5. Fear preys upon things that might yet be but have not yet come to pass. Faith, in contrast, rests upon things not seen, but that are nevertheless sure and certain. We do not know what will befall us in this world. Our faith draws us back to Jesus. Faith reminds us of what God has done and restores hope that God will do greater things yet. We look to what God has done and find hope for the future. This past week at its Churchwide Assembly, the Evangelical Lutheran Church in America – the denomination in which my colleagues and I are ordained and rostered – celebrated fifty years of women’s ordination in Lutheran churches in this country. Fifty-one years ago the sight you see this morning had never been seen before. But then the Holy Spirit did something new, waking the church to the truth of the scriptural witness and opening the doors to women gifted to lead not in spite of their gender or because they would do things like men, but because they would lead, prophetically and pastorally, precisely as the women God created them to be. Can you imagine a Grace Church that was never blessed with the leadership of Pastor Kersten, or Pastor Faulstich, or Pastor Wegner? Well, if God has done this, what won’t God do for God’s people? We can look back even further, of course. 4,000 years ago, Abram continued childless, doubting God’s promise. And the Lord spoke to Abram: “Look toward the heaven and count the stars. So shall your descendants be.” And look! Here we are, Abraham’s great-grandchildren of faith, after all these years. If God has done this, what won’t God do for God’s people? Most of all, 2,000 years ago, the descendant of Abraham who called us to leave fear behind hung dying on a cross, his message of grace and love, peace and hope, strung up in ridicule. Defeated, it seemed, by the real-world forces of violence and empire. And three days later Jesus was dead no more. If God has done this, what won’t God do for God’s people?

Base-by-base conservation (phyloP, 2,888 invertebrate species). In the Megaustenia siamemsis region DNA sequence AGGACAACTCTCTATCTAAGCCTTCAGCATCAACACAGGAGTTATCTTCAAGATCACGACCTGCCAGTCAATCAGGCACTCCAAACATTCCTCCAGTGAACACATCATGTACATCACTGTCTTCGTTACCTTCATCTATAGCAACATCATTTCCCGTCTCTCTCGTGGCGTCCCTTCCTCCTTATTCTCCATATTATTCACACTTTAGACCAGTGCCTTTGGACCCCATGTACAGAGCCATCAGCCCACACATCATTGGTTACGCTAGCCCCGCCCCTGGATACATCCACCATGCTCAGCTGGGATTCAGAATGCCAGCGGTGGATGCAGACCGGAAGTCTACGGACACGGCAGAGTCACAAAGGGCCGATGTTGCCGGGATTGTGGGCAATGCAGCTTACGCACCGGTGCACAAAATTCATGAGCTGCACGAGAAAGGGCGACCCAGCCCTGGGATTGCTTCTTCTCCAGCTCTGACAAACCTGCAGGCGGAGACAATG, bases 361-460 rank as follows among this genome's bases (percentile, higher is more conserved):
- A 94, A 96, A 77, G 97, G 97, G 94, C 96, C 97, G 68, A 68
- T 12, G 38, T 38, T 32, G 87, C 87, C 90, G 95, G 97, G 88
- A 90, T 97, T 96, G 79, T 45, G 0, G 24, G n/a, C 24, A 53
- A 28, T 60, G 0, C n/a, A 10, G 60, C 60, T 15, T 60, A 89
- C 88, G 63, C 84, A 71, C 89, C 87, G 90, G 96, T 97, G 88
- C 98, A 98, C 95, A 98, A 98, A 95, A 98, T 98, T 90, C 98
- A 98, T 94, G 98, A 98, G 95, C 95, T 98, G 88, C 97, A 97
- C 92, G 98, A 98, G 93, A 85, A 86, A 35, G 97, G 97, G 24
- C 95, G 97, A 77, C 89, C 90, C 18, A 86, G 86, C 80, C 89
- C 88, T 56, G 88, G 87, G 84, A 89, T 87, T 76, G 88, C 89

6. We don’t know what’s going to happen in our world, our nation, our city, our homes. We can’t keep every evil at bay. But we who have been baptized, we are already dead and already alive. There is nothing left to fear, and there is a world in need of our faithfulness. Let’s live on the other side of locked doors just as Jesus lives now on the other side of the stone that once sealed his tomb. I’ll keep my security system, I suppose, but it’s not what I need. Turns out all I needed was my death, that one thing we all have in abundance, that moment that God uses to claim us for life in Jesus’ name. That death, your death, is now in the past. You have been raised with Christ; that is your treasure and there is your heart. What is there left to fear? It is your Father’s good pleasure to give you the Kingdom. This God, this God, the Father who sent the Son to free us for life in the Spirt – this God is here today. And if God has come to you, to bring you out of death and into life, what won’t God do? Do not live by fear, little flock. Live by faith. Amen.

And now may the peace that passes all human understanding keep your hearts and your minds in Christ Jesus, this day and forever. Amen.

From → Sermons